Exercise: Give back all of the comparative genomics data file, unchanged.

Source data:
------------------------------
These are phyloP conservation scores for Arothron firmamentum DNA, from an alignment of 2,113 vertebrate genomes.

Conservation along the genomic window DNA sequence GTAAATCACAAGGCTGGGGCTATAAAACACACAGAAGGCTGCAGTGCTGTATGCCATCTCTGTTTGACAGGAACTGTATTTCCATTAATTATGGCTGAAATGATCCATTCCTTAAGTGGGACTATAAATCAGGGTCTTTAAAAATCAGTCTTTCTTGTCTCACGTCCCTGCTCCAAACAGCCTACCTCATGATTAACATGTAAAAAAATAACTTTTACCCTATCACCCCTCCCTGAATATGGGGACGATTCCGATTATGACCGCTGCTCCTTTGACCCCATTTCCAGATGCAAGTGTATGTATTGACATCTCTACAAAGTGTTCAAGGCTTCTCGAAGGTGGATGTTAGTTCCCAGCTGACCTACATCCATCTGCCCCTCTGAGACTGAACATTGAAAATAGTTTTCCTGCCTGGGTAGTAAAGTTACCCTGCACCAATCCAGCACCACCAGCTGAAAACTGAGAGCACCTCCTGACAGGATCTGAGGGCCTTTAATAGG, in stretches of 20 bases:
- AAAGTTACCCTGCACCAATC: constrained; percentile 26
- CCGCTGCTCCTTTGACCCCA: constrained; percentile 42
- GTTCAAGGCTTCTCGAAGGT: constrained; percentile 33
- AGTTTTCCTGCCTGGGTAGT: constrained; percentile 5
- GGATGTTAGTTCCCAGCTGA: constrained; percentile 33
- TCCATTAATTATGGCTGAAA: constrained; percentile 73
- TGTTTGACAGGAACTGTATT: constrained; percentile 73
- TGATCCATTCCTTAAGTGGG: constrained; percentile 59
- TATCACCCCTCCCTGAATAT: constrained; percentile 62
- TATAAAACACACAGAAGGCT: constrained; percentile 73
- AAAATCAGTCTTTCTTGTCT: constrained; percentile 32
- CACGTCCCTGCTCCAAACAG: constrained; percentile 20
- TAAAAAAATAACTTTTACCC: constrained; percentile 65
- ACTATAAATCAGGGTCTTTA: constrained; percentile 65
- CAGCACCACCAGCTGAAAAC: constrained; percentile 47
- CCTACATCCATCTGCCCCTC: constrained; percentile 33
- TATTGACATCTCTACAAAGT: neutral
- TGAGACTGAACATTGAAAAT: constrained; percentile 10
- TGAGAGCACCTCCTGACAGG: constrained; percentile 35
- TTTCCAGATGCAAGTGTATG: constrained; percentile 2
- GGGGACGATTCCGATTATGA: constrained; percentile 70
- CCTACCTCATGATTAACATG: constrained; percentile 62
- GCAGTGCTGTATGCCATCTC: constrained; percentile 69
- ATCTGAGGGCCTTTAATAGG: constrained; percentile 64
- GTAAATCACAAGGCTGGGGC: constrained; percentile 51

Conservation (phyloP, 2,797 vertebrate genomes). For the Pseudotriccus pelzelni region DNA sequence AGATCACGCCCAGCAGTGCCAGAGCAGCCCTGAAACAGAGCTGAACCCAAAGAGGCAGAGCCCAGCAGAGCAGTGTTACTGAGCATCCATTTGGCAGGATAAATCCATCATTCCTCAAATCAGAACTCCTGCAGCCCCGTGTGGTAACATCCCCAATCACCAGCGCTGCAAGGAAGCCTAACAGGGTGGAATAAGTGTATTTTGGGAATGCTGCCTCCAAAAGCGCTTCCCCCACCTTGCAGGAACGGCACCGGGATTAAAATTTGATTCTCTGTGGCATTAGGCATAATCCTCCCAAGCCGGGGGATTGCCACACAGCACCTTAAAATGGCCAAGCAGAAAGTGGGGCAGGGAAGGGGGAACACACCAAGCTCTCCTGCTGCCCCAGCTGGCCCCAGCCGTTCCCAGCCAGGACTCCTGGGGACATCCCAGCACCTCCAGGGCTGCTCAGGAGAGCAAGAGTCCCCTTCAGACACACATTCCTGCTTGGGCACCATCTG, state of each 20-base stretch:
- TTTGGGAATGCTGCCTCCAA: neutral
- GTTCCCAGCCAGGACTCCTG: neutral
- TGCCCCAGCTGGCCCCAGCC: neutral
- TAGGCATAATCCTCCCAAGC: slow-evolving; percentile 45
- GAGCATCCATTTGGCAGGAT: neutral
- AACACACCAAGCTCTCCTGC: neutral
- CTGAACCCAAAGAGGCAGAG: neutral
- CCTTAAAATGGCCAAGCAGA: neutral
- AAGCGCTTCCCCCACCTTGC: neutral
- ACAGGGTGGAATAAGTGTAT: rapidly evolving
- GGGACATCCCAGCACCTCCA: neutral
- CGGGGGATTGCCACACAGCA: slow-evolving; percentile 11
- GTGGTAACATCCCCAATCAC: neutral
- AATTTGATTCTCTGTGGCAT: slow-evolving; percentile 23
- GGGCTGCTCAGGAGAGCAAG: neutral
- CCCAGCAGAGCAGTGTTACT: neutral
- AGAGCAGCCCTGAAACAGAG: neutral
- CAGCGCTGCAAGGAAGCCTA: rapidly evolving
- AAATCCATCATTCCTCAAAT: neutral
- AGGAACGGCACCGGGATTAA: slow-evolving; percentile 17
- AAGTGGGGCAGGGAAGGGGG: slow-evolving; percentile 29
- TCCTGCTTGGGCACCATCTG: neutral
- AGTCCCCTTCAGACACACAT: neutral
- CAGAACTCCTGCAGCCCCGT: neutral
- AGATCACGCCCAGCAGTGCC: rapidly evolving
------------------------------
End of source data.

These are phyloP conservation scores for Arothron firmamentum DNA, from an alignment of 2,113 vertebrate genomes.

Conservation along the genomic window DNA sequence GTAAATCACAAGGCTGGGGCTATAAAACACACAGAAGGCTGCAGTGCTGTATGCCATCTCTGTTTGACAGGAACTGTATTTCCATTAATTATGGCTGAAATGATCCATTCCTTAAGTGGGACTATAAATCAGGGTCTTTAAAAATCAGTCTTTCTTGTCTCACGTCCCTGCTCCAAACAGCCTACCTCATGATTAACATGTAAAAAAATAACTTTTACCCTATCACCCCTCCCTGAATATGGGGACGATTCCGATTATGACCGCTGCTCCTTTGACCCCATTTCCAGATGCAAGTGTATGTATTGACATCTCTACAAAGTGTTCAAGGCTTCTCGAAGGTGGATGTTAGTTCCCAGCTGACCTACATCCATCTGCCCCTCTGAGACTGAACATTGAAAATAGTTTTCCTGCCTGGGTAGTAAAGTTACCCTGCACCAATCCAGCACCACCAGCTGAAAACTGAGAGCACCTCCTGACAGGATCTGAGGGCCTTTAATAGG, in stretches of 20 bases:
- AAAGTTACCCTGCACCAATC: constrained; percentile 26
- CCGCTGCTCCTTTGACCCCA: constrained; percentile 42
- GTTCAAGGCTTCTCGAAGGT: constrained; percentile 33
- AGTTTTCCTGCCTGGGTAGT: constrained; percentile 5
- GGATGTTAGTTCCCAGCTGA: constrained; percentile 33
- TCCATTAATTATGGCTGAAA: constrained; percentile 73
- TGTTTGACAGGAACTGTATT: constrained; percentile 73
- TGATCCATTCCTTAAGTGGG: constrained; percentile 59
- TATCACCCCTCCCTGAATAT: constrained; percentile 62
- TATAAAACACACAGAAGGCT: constrained; percentile 73
- AAAATCAGTCTTTCTTGTCT: constrained; percentile 32
- CACGTCCCTGCTCCAAACAG: constrained; percentile 20
- TAAAAAAATAACTTTTACCC: constrained; percentile 65
- ACTATAAATCAGGGTCTTTA: constrained; percentile 65
- CAGCACCACCAGCTGAAAAC: constrained; percentile 47
- CCTACATCCATCTGCCCCTC: constrained; percentile 33
- TATTGACATCTCTACAAAGT: neutral
- TGAGACTGAACATTGAAAAT: constrained; percentile 10
- TGAGAGCACCTCCTGACAGG: constrained; percentile 35
- TTTCCAGATGCAAGTGTATG: constrained; percentile 2
- GGGGACGATTCCGATTATGA: constrained; percentile 70
- CCTACCTCATGATTAACATG: constrained; percentile 62
- GCAGTGCTGTATGCCATCTC: constrained; percentile 69
- ATCTGAGGGCCTTTAATAGG: constrained; percentile 64
- GTAAATCACAAGGCTGGGGC: constrained; percentile 51

Conservation (phyloP, 2,797 vertebrate genomes). For the Pseudotriccus pelzelni region DNA sequence AGATCACGCCCAGCAGTGCCAGAGCAGCCCTGAAACAGAGCTGAACCCAAAGAGGCAGAGCCCAGCAGAGCAGTGTTACTGAGCATCCATTTGGCAGGATAAATCCATCATTCCTCAAATCAGAACTCCTGCAGCCCCGTGTGGTAACATCCCCAATCACCAGCGCTGCAAGGAAGCCTAACAGGGTGGAATAAGTGTATTTTGGGAATGCTGCCTCCAAAAGCGCTTCCCCCACCTTGCAGGAACGGCACCGGGATTAAAATTTGATTCTCTGTGGCATTAGGCATAATCCTCCCAAGCCGGGGGATTGCCACACAGCACCTTAAAATGGCCAAGCAGAAAGTGGGGCAGGGAAGGGGGAACACACCAAGCTCTCCTGCTGCCCCAGCTGGCCCCAGCCGTTCCCAGCCAGGACTCCTGGGGACATCCCAGCACCTCCAGGGCTGCTCAGGAGAGCAAGAGTCCCCTTCAGACACACATTCCTGCTTGGGCACCATCTG, state of each 20-base stretch:
- TTTGGGAATGCTGCCTCCAA: neutral
- GTTCCCAGCCAGGACTCCTG: neutral
- TGCCCCAGCTGGCCCCAGCC: neutral
- TAGGCATAATCCTCCCAAGC: slow-evolving; percentile 45
- GAGCATCCATTTGGCAGGAT: neutral
- AACACACCAAGCTCTCCTGC: neutral
- CTGAACCCAAAGAGGCAGAG: neutral
- CCTTAAAATGGCCAAGCAGA: neutral
- AAGCGCTTCCCCCACCTTGC: neutral
- ACAGGGTGGAATAAGTGTAT: rapidly evolving
- GGGACATCCCAGCACCTCCA: neutral
- CGGGGGATTGCCACACAGCA: slow-evolving; percentile 11
- GTGGTAACATCCCCAATCAC: neutral
- AATTTGATTCTCTGTGGCAT: slow-evolving; percentile 23
- GGGCTGCTCAGGAGAGCAAG: neutral
- CCCAGCAGAGCAGTGTTACT: neutral
- AGAGCAGCCCTGAAACAGAG: neutral
- CAGCGCTGCAAGGAAGCCTA: rapidly evolving
- AAATCCATCATTCCTCAAAT: neutral
- AGGAACGGCACCGGGATTAA: slow-evolving; percentile 17
- AAGTGGGGCAGGGAAGGGGG: slow-evolving; percentile 29
- TCCTGCTTGGGCACCATCTG: neutral
- AGTCCCCTTCAGACACACAT: neutral
- CAGAACTCCTGCAGCCCCGT: neutral
- AGATCACGCCCAGCAGTGCC: rapidly evolving